Vermont will soon be the first state in the nation to require labels on genetically modified (GMO) foods. Its GMO-labeling law, the first passed in the nation, goes into effect on July 1. Maine and Connecticut have since passed their own GMO-labeling laws. But they won’t go into effect until neighboring states pass similar legislation.
What exactly does Vermont’s law do? It requires that food manufacturers “label many products containing GMOs that are sold in Vermont,” the Burlington Free Press reported when it passed in 2014. Certain food products are exempt, including meat, dairy and liquor. The label can be worded three ways: “partially produced with genetic engineering," “may be produced with genetic engineering,” or “produced with genetic engineering.”
Despite scare tactics and brand crowing, stores appear to be in compliance. A representative from a Hannaford chain location in Burlington, VT confirmed to TriplePundit by phone that they've been gearing up for the transition for several weeks and all the major brands are in compliance. New product packaging will roll out tomorrow as planned.
The law defines genetic engineering in several ways, stating that is a “process by which a food is produced from an organism or organisms in which the genetic material has been changed” through several applications. You can learn more about these applications in the bill here.
That is all a bit confusing, so let’s look at the most common GMO crops: soy, corn and cotton. They are genetically engineered with what the U.S. Department of Agriculture (USDA) calls “pest management traits.” Such technologies first became commercially available for major crops in 1996. Now, their adoption in the U.S. is widespread. The two most common types of GMO crops are herbicide tolerant (HT) and insecticide resistant (called Bt) varieties. The traits of HT crops allow them to tolerate certain herbicides, including glyphosate, the most widely used herbicide in the world. Bt crops have traits that allow them to tolerate certain insecticides.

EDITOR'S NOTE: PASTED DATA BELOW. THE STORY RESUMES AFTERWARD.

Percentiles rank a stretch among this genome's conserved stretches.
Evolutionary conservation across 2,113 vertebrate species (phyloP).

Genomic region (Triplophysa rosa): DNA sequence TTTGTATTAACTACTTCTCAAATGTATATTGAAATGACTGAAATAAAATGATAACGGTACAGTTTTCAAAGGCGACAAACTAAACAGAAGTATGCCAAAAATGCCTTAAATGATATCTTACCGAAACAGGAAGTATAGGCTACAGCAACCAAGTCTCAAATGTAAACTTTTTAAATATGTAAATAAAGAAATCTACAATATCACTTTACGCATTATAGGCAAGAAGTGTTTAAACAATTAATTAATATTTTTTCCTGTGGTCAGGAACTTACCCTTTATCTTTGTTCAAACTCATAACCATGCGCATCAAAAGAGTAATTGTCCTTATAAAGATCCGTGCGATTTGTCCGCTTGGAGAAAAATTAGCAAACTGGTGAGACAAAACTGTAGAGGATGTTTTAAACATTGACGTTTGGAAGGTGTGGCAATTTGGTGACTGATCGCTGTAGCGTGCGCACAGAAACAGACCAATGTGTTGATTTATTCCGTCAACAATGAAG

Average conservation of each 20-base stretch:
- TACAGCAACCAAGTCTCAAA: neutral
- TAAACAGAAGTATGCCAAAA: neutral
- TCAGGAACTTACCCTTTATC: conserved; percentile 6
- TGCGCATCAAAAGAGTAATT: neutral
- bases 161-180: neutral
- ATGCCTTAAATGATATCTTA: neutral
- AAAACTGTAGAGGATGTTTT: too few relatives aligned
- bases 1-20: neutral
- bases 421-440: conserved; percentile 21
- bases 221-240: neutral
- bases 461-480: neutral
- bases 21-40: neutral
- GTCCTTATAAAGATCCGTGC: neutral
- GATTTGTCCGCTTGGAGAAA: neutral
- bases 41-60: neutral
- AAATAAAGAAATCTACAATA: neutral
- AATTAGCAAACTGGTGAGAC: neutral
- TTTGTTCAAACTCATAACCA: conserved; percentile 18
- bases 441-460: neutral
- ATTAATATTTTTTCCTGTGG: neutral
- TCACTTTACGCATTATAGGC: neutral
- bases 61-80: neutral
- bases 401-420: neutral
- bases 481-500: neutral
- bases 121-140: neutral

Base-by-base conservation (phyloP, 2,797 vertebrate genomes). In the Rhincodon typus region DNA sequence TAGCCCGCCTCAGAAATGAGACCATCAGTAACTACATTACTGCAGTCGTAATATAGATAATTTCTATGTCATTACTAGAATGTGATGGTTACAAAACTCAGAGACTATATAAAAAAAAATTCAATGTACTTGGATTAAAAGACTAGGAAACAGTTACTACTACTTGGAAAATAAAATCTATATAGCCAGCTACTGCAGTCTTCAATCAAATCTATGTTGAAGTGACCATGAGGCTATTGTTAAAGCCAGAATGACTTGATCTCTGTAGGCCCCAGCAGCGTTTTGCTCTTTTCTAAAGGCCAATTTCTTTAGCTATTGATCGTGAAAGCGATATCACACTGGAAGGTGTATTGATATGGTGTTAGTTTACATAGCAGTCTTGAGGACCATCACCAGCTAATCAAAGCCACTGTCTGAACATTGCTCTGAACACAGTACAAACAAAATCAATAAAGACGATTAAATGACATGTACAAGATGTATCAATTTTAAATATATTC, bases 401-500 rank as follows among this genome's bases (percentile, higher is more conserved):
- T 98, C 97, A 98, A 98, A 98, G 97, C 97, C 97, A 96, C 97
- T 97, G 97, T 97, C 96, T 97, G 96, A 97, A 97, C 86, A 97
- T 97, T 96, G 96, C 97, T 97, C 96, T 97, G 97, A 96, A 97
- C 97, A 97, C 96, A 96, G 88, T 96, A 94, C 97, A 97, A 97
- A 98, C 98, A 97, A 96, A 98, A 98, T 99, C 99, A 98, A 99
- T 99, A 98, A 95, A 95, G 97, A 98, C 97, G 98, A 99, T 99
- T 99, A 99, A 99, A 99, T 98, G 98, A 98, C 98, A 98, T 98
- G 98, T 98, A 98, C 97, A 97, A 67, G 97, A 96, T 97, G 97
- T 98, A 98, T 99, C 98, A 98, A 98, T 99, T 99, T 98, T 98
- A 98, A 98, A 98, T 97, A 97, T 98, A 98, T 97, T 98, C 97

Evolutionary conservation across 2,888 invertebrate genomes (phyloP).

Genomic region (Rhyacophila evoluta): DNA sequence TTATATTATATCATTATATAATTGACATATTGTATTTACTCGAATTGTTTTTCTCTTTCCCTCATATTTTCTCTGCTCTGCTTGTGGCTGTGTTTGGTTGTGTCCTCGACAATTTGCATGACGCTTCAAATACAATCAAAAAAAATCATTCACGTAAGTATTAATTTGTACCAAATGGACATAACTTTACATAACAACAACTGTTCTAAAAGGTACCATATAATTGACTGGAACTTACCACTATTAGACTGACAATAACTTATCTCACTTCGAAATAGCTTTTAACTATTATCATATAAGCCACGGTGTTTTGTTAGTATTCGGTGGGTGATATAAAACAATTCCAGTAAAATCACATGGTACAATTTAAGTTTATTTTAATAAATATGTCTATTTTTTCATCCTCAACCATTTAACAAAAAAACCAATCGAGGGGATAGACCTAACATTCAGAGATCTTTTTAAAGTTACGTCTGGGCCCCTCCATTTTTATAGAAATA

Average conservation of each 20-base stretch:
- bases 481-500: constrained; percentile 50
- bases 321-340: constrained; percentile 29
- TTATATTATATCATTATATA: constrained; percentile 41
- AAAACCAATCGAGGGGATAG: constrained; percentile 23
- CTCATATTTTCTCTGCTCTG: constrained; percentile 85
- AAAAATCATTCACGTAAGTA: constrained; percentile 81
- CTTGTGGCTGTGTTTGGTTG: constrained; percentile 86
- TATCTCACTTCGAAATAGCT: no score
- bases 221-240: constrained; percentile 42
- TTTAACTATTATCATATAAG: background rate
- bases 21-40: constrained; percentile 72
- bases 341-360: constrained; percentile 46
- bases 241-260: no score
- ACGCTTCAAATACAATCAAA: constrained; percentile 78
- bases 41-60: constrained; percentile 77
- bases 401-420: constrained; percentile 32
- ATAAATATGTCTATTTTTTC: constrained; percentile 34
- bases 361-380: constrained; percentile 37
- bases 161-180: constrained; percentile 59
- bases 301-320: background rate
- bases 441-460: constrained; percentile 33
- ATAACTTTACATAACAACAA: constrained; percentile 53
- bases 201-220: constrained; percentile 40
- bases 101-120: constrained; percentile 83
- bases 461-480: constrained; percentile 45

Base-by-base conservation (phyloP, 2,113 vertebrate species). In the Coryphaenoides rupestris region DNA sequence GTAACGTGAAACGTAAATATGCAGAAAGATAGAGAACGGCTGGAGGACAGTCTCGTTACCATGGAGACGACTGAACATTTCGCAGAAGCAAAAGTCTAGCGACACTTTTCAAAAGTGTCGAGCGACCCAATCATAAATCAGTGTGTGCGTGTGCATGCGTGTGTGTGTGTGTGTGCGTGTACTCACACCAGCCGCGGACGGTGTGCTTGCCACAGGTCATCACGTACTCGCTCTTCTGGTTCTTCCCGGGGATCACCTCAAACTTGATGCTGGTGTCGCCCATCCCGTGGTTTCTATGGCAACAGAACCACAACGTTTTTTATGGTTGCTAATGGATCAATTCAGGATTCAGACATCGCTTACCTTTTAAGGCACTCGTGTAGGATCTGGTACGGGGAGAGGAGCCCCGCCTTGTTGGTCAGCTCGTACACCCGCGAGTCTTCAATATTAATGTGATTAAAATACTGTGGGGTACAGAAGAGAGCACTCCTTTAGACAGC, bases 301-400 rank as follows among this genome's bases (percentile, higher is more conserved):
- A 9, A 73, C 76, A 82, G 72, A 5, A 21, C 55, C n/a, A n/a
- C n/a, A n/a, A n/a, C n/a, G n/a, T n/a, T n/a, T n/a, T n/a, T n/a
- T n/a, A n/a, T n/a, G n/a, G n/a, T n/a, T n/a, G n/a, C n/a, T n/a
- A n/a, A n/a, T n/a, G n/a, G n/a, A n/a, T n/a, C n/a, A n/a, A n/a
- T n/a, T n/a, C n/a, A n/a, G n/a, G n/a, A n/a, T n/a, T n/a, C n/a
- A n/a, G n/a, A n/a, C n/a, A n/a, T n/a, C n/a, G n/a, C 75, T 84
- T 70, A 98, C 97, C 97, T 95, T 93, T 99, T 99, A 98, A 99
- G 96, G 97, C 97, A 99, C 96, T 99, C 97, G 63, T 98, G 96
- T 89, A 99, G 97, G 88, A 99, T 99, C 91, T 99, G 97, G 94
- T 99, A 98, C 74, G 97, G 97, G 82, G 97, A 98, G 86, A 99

In 2013, American farmers used HT soybeans on 93 percent of all soybean acreage, according to USDA data. HT corn accounted for 85 percent of corn acreage, and HT cotton accounted for 82 percent of cotton acreage the same year. Bt cotton made up 75 percent of cotton crops, and Bt corn accounted for 76 percent of corn crops in 2013. During a 16-year period (1996 to 2011) in which HT crops increased, herbicide use also increased, a 2012 study found. HT crops coincided with a 527 million pound increase in herbicide use in the U.S. during the 16-year period studied.
And glyphosate, the main ingredient in Roundup, continues to lead the pack. In the spring of 2015, the International Agency for Research on Cancer (IARC), the cancer agency of the World Health Organization, labeled glyphosate “probably carcinogenic” to humans. The IARC found “convincing evidence that glyphosate can cause cancer” in laboratory animals. Back in 1985, the U.S. Environmental Protection Agency (EPA) classified glyphosate a possibly carcinogenic, but re-evaluated the herbicide’s status in 1991 and changed its classification to evidence of non-carcinogenicity.
In September 2015, the California Environmental Protection Agency’s Office of Environmental Health Hazard Assessment (OEHHA) announced its intention to list glyphosate as a substance known to cause cancer under the Safe Drinking Water and Toxic Enforcement Act of 1986 (Proposition 65). This spring, Monsanto filed a petition for writ of mandate in California Superior Court in Fresno in an attempt to block the listing.
Their bill seeks to amend the Agricultural Marketing Act of 1946 to require the Secretary of Agriculture to create a “national disclosure standard for bioengineered foods.” If passed, the bill would prevent any states from enacting GMO-labeling laws and would negate Vermont’s law.
Poll after poll shows that Americans favor labeling GMO foods. A November 2015 poll by the Mellman Group found that 89 percent of those surveyed said they favor mandatory labels on “foods which have been genetically engineered or containing genetically engineered ingredients be labeled to indicate that.” A Consumer Reports poll in June 2014 found that 92 percent said they believe GMO foods should be labeled.
Photo: Flickr/Alexis Baden-Mayer
Jennifer Boynton contributed reporting to this article.
Gina-Marie is a freelance writer and journalist armed with a degree in journalism, and a passion for social justice, including the environment and sustainability. She writes for various websites, and has made the 75+ Environmentalists to Follow list by Mashable.com.